Instructor: Anne Ellett
School: Jefferson
School year: 2008-09
Course number: 11011T2
Course title: Dance 1 Tap S2
Subject: Fine and Performing Arts
Grade level(s): 9, 10, 11, 12
Credits: 0.2
Course description:
Course description (forecast guide):Introduction to learning the basic Tap skills for the beginning student. Emphasis is placed on building technique, stamina and terminology
Prerequisites:
NONE
Priority standards:
N/A
Schedule of topics/units covered:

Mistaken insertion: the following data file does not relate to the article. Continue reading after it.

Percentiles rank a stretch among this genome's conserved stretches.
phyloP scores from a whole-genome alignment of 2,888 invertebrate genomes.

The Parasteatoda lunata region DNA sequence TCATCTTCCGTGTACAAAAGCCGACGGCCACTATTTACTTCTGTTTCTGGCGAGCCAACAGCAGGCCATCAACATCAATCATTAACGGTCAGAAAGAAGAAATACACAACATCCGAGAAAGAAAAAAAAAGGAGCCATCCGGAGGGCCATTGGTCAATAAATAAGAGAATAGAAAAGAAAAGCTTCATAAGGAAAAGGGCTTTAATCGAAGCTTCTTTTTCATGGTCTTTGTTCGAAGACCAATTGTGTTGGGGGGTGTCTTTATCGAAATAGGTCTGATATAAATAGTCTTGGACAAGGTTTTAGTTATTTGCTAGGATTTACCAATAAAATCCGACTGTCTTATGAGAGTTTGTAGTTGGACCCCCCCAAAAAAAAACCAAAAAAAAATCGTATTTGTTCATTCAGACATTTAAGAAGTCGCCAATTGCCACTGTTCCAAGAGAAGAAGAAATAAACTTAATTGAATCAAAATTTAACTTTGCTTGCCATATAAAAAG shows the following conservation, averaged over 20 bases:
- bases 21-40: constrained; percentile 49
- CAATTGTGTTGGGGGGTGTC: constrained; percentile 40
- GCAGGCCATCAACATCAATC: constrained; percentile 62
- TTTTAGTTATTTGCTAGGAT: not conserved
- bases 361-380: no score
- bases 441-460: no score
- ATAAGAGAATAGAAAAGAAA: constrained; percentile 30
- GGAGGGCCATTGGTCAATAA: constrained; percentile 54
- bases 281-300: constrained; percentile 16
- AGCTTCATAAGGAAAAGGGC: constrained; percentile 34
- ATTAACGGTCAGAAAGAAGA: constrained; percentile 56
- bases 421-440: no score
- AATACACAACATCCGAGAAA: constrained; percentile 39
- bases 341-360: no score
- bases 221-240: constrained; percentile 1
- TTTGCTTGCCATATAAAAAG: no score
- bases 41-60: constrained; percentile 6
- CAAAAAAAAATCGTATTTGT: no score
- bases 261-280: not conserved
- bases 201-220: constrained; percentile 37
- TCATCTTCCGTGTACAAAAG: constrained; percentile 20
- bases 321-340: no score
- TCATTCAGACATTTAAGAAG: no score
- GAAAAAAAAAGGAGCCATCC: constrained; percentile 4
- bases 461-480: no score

Learning objectives:Because of the vast body of possible knowledge and skill that this art form offers, students will attend to both breadth and depth of these instructional objectives established by continuing teacher choices about content (creation, performance, history, analysis) and levels of engagement by students (deep, simple, complex and casual). · To understand elements, principles and processes in dance, while developing the working knowledge of the movement vocabulary and technique of jazz dance· Increase knowledge and awareness of proper body alignment and body-part articulation · Increase stamina, strength, coordination, agility and flexibility· Develop an awareness of the body as an expressive tool, with attention to individual style· Develop original movement patterns using basic choreographic principles· Identify and demonstrate longer and more complex steps and patterns from two different styles or traditions· Demonstrate rhythmic acuity· Demonstrate projection while performing dance skills· To interpret works from various historical periods, cultures, and peoples analyzing the contexts in which they were created, the characteristics of the works, and the range of possible interpretations· To understand the role dance plays in society and the ways in which dance empowers people to create works that manifest their beliefs, social relationships, values and skills· To recognize the significance of experiences with dance and reflect on the performance and/or creation of an artistic work· To examine how an artistic work affects an audience; relate audience responses to the artist’s/performer’s creative choices· To examine dance performances from functional and structural/formal perspectives, using defensible criteria and communicating effectively through writing, speaking and expressive media· To communicate conceptions of what is artistically valid or valued· To rehearse and publicly perform dance works in a group or as a soloist in the winter and spring recitals